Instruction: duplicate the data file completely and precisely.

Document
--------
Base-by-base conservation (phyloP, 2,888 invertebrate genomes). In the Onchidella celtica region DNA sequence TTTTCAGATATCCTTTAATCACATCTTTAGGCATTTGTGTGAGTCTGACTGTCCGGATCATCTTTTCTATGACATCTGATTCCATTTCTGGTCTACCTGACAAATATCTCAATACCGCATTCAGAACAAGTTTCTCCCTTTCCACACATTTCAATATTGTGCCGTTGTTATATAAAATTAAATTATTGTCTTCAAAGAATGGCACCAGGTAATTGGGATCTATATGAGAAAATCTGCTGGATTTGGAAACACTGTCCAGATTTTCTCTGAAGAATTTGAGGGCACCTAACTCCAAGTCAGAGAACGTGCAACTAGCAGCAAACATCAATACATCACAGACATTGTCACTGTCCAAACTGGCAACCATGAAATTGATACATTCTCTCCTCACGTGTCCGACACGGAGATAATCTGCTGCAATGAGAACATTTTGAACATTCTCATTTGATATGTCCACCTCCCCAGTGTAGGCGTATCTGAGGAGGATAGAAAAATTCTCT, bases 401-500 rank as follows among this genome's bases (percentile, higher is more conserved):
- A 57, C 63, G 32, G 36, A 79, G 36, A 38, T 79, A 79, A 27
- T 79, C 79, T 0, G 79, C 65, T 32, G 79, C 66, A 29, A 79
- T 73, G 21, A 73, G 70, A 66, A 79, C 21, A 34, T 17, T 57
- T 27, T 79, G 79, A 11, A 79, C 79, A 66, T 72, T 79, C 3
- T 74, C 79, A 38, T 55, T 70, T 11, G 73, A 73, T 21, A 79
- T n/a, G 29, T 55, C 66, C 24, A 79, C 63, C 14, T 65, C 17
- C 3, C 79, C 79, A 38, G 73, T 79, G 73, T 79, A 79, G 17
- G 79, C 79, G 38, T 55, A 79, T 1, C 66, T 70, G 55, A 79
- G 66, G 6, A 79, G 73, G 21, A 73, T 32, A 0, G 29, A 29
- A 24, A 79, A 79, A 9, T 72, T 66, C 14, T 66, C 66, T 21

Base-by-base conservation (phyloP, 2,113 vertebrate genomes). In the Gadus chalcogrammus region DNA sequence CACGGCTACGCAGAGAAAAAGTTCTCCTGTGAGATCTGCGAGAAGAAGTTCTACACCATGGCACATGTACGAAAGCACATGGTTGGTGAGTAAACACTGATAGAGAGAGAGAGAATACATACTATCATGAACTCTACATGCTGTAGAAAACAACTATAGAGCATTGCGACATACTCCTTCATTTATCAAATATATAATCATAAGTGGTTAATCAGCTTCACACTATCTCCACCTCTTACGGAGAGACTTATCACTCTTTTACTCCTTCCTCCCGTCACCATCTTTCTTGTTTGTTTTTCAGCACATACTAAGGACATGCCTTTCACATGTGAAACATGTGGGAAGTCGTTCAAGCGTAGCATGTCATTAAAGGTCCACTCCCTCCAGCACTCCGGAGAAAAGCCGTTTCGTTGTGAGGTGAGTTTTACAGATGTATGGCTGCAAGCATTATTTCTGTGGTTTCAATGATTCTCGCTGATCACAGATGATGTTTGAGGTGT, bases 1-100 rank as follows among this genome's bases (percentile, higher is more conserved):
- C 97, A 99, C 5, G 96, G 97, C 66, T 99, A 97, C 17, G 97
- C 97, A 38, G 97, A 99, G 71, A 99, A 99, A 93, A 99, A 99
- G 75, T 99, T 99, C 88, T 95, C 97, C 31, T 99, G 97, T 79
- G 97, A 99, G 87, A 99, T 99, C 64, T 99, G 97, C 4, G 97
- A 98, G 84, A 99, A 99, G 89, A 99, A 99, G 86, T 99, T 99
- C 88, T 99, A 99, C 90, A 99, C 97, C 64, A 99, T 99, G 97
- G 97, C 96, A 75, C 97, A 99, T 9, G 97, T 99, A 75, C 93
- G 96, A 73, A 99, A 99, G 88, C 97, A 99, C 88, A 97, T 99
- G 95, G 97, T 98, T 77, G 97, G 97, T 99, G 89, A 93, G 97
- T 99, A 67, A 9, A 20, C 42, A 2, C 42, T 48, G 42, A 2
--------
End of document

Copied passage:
Base-by-base conservation (phyloP, 2,888 invertebrate genomes). In the Onchidella celtica region DNA sequence TTTTCAGATATCCTTTAATCACATCTTTAGGCATTTGTGTGAGTCTGACTGTCCGGATCATCTTTTCTATGACATCTGATTCCATTTCTGGTCTACCTGACAAATATCTCAATACCGCATTCAGAACAAGTTTCTCCCTTTCCACACATTTCAATATTGTGCCGTTGTTATATAAAATTAAATTATTGTCTTCAAAGAATGGCACCAGGTAATTGGGATCTATATGAGAAAATCTGCTGGATTTGGAAACACTGTCCAGATTTTCTCTGAAGAATTTGAGGGCACCTAACTCCAAGTCAGAGAACGTGCAACTAGCAGCAAACATCAATACATCACAGACATTGTCACTGTCCAAACTGGCAACCATGAAATTGATACATTCTCTCCTCACGTGTCCGACACGGAGATAATCTGCTGCAATGAGAACATTTTGAACATTCTCATTTGATATGTCCACCTCCCCAGTGTAGGCGTATCTGAGGAGGATAGAAAAATTCTCT, bases 401-500 rank as follows among this genome's bases (percentile, higher is more conserved):
- A 57, C 63, G 32, G 36, A 79, G 36, A 38, T 79, A 79, A 27
- T 79, C 79, T 0, G 79, C 65, T 32, G 79, C 66, A 29, A 79
- T 73, G 21, A 73, G 70, A 66, A 79, C 21, A 34, T 17, T 57
- T 27, T 79, G 79, A 11, A 79, C 79, A 66, T 72, T 79, C 3
- T 74, C 79, A 38, T 55, T 70, T 11, G 73, A 73, T 21, A 79
- T n/a, G 29, T 55, C 66, C 24, A 79, C 63, C 14, T 65, C 17
- C 3, C 79, C 79, A 38, G 73, T 79, G 73, T 79, A 79, G 17
- G 79, C 79, G 38, T 55, A 79, T 1, C 66, T 70, G 55, A 79
- G 66, G 6, A 79, G 73, G 21, A 73, T 32, A 0, G 29, A 29
- A 24, A 79, A 79, A 9, T 72, T 66, C 14, T 66, C 66, T 21

Base-by-base conservation (phyloP, 2,113 vertebrate genomes). In the Gadus chalcogrammus region DNA sequence CACGGCTACGCAGAGAAAAAGTTCTCCTGTGAGATCTGCGAGAAGAAGTTCTACACCATGGCACATGTACGAAAGCACATGGTTGGTGAGTAAACACTGATAGAGAGAGAGAGAATACATACTATCATGAACTCTACATGCTGTAGAAAACAACTATAGAGCATTGCGACATACTCCTTCATTTATCAAATATATAATCATAAGTGGTTAATCAGCTTCACACTATCTCCACCTCTTACGGAGAGACTTATCACTCTTTTACTCCTTCCTCCCGTCACCATCTTTCTTGTTTGTTTTTCAGCACATACTAAGGACATGCCTTTCACATGTGAAACATGTGGGAAGTCGTTCAAGCGTAGCATGTCATTAAAGGTCCACTCCCTCCAGCACTCCGGAGAAAAGCCGTTTCGTTGTGAGGTGAGTTTTACAGATGTATGGCTGCAAGCATTATTTCTGTGGTTTCAATGATTCTCGCTGATCACAGATGATGTTTGAGGTGT, bases 1-100 rank as follows among this genome's bases (percentile, higher is more conserved):
- C 97, A 99, C 5, G 96, G 97, C 66, T 99, A 97, C 17, G 97
- C 97, A 38, G 97, A 99, G 71, A 99, A 99, A 93, A 99, A 99
- G 75, T 99, T 99, C 88, T 95, C 97, C 31, T 99, G 97, T 79
- G 97, A 99, G 87, A 99, T 99, C 64, T 99, G 97, C 4, G 97
- A 98, G 84, A 99, A 99, G 89, A 99, A 99, G 86, T 99, T 99
- C 88, T 99, A 99, C 90, A 99, C 97, C 64, A 99, T 99, G 97
- G 97, C 96, A 75, C 97, A 99, T 9, G 97, T 99, A 75, C 93
- G 96, A 73, A 99, A 99, G 88, C 97, A 99, C 88, A 97, T 99
- G 95, G 97, T 98, T 77, G 97, G 97, T 99, G 89, A 93, G 97
- T 99, A 67, A 9, A 20, C 42, A 2, C 42, T 48, G 42, A 2